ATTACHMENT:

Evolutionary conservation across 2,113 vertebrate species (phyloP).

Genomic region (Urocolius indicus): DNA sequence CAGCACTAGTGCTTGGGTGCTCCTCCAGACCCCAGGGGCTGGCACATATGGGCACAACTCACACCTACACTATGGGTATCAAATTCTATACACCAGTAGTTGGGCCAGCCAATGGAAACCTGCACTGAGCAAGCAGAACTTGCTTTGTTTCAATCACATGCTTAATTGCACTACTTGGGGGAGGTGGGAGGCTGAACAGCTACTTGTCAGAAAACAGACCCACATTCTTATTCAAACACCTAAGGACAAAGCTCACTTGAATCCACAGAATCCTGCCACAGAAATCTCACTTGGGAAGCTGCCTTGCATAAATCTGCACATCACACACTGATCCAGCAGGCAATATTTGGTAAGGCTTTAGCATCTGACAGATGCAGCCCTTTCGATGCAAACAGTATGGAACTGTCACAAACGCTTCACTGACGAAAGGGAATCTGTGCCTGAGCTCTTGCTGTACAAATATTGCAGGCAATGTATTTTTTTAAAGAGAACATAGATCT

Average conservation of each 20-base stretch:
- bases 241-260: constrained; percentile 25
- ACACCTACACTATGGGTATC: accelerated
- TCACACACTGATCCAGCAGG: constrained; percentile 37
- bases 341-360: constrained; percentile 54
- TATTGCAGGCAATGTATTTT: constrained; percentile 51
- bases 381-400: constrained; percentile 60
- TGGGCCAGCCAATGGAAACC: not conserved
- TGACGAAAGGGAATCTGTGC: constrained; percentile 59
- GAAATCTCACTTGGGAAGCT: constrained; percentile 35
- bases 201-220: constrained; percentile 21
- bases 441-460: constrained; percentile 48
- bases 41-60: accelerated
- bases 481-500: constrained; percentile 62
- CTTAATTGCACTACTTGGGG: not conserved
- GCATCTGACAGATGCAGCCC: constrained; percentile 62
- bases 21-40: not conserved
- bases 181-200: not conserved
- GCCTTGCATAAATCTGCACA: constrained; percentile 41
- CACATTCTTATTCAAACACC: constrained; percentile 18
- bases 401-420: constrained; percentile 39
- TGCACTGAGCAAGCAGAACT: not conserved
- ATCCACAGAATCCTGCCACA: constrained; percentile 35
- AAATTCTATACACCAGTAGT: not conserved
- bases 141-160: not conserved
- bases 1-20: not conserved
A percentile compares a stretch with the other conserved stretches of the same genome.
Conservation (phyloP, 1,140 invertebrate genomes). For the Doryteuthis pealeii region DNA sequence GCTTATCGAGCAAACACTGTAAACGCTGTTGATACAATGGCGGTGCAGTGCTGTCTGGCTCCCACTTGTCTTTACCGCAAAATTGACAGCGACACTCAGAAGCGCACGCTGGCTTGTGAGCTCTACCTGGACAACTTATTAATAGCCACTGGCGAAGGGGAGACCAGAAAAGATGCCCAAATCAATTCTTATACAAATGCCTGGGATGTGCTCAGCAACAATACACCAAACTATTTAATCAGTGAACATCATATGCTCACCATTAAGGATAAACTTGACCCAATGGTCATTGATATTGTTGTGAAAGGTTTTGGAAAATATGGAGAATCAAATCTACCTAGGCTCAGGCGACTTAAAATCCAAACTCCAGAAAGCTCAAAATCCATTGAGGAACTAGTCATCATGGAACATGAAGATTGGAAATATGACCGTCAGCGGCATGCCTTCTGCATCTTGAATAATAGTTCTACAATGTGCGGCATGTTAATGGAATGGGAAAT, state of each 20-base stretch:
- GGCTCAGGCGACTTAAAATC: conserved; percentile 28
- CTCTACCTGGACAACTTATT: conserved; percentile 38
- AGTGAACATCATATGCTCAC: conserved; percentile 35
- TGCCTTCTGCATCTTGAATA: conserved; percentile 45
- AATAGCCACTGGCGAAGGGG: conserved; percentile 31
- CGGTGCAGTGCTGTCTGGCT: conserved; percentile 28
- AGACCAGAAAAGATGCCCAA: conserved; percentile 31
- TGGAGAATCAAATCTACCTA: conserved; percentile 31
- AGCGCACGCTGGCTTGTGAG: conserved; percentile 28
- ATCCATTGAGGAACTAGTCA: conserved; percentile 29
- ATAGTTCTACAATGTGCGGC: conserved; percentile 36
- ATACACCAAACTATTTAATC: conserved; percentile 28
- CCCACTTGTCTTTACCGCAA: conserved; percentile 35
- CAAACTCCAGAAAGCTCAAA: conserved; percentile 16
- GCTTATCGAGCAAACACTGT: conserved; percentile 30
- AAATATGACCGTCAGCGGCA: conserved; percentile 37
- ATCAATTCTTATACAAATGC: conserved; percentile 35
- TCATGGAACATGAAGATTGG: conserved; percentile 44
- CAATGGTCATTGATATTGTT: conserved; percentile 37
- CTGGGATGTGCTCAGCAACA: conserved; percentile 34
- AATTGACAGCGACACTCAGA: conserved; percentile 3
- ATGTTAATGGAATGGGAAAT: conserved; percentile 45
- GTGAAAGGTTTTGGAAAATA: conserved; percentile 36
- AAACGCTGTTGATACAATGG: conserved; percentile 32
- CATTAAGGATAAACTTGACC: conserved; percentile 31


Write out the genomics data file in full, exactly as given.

Evolutionary conservation across 2,113 vertebrate species (phyloP).

Genomic region (Urocolius indicus): DNA sequence CAGCACTAGTGCTTGGGTGCTCCTCCAGACCCCAGGGGCTGGCACATATGGGCACAACTCACACCTACACTATGGGTATCAAATTCTATACACCAGTAGTTGGGCCAGCCAATGGAAACCTGCACTGAGCAAGCAGAACTTGCTTTGTTTCAATCACATGCTTAATTGCACTACTTGGGGGAGGTGGGAGGCTGAACAGCTACTTGTCAGAAAACAGACCCACATTCTTATTCAAACACCTAAGGACAAAGCTCACTTGAATCCACAGAATCCTGCCACAGAAATCTCACTTGGGAAGCTGCCTTGCATAAATCTGCACATCACACACTGATCCAGCAGGCAATATTTGGTAAGGCTTTAGCATCTGACAGATGCAGCCCTTTCGATGCAAACAGTATGGAACTGTCACAAACGCTTCACTGACGAAAGGGAATCTGTGCCTGAGCTCTTGCTGTACAAATATTGCAGGCAATGTATTTTTTTAAAGAGAACATAGATCT

Average conservation of each 20-base stretch:
- bases 241-260: constrained; percentile 25
- ACACCTACACTATGGGTATC: accelerated
- TCACACACTGATCCAGCAGG: constrained; percentile 37
- bases 341-360: constrained; percentile 54
- TATTGCAGGCAATGTATTTT: constrained; percentile 51
- bases 381-400: constrained; percentile 60
- TGGGCCAGCCAATGGAAACC: not conserved
- TGACGAAAGGGAATCTGTGC: constrained; percentile 59
- GAAATCTCACTTGGGAAGCT: constrained; percentile 35
- bases 201-220: constrained; percentile 21
- bases 441-460: constrained; percentile 48
- bases 41-60: accelerated
- bases 481-500: constrained; percentile 62
- CTTAATTGCACTACTTGGGG: not conserved
- GCATCTGACAGATGCAGCCC: constrained; percentile 62
- bases 21-40: not conserved
- bases 181-200: not conserved
- GCCTTGCATAAATCTGCACA: constrained; percentile 41
- CACATTCTTATTCAAACACC: constrained; percentile 18
- bases 401-420: constrained; percentile 39
- TGCACTGAGCAAGCAGAACT: not conserved
- ATCCACAGAATCCTGCCACA: constrained; percentile 35
- AAATTCTATACACCAGTAGT: not conserved
- bases 141-160: not conserved
- bases 1-20: not conserved
A percentile compares a stretch with the other conserved stretches of the same genome.
Conservation (phyloP, 1,140 invertebrate genomes). For the Doryteuthis pealeii region DNA sequence GCTTATCGAGCAAACACTGTAAACGCTGTTGATACAATGGCGGTGCAGTGCTGTCTGGCTCCCACTTGTCTTTACCGCAAAATTGACAGCGACACTCAGAAGCGCACGCTGGCTTGTGAGCTCTACCTGGACAACTTATTAATAGCCACTGGCGAAGGGGAGACCAGAAAAGATGCCCAAATCAATTCTTATACAAATGCCTGGGATGTGCTCAGCAACAATACACCAAACTATTTAATCAGTGAACATCATATGCTCACCATTAAGGATAAACTTGACCCAATGGTCATTGATATTGTTGTGAAAGGTTTTGGAAAATATGGAGAATCAAATCTACCTAGGCTCAGGCGACTTAAAATCCAAACTCCAGAAAGCTCAAAATCCATTGAGGAACTAGTCATCATGGAACATGAAGATTGGAAATATGACCGTCAGCGGCATGCCTTCTGCATCTTGAATAATAGTTCTACAATGTGCGGCATGTTAATGGAATGGGAAAT, state of each 20-base stretch:
- GGCTCAGGCGACTTAAAATC: conserved; percentile 28
- CTCTACCTGGACAACTTATT: conserved; percentile 38
- AGTGAACATCATATGCTCAC: conserved; percentile 35
- TGCCTTCTGCATCTTGAATA: conserved; percentile 45
- AATAGCCACTGGCGAAGGGG: conserved; percentile 31
- CGGTGCAGTGCTGTCTGGCT: conserved; percentile 28
- AGACCAGAAAAGATGCCCAA: conserved; percentile 31
- TGGAGAATCAAATCTACCTA: conserved; percentile 31
- AGCGCACGCTGGCTTGTGAG: conserved; percentile 28
- ATCCATTGAGGAACTAGTCA: conserved; percentile 29
- ATAGTTCTACAATGTGCGGC: conserved; percentile 36
- ATACACCAAACTATTTAATC: conserved; percentile 28
- CCCACTTGTCTTTACCGCAA: conserved; percentile 35
- CAAACTCCAGAAAGCTCAAA: conserved; percentile 16
- GCTTATCGAGCAAACACTGT: conserved; percentile 30
- AAATATGACCGTCAGCGGCA: conserved; percentile 37
- ATCAATTCTTATACAAATGC: conserved; percentile 35
- TCATGGAACATGAAGATTGG: conserved; percentile 44
- CAATGGTCATTGATATTGTT: conserved; percentile 37
- CTGGGATGTGCTCAGCAACA: conserved; percentile 34
- AATTGACAGCGACACTCAGA: conserved; percentile 3
- ATGTTAATGGAATGGGAAAT: conserved; percentile 45
- GTGAAAGGTTTTGGAAAATA: conserved; percentile 36
- AAACGCTGTTGATACAATGG: conserved; percentile 32
- CATTAAGGATAAACTTGACC: conserved; percentile 31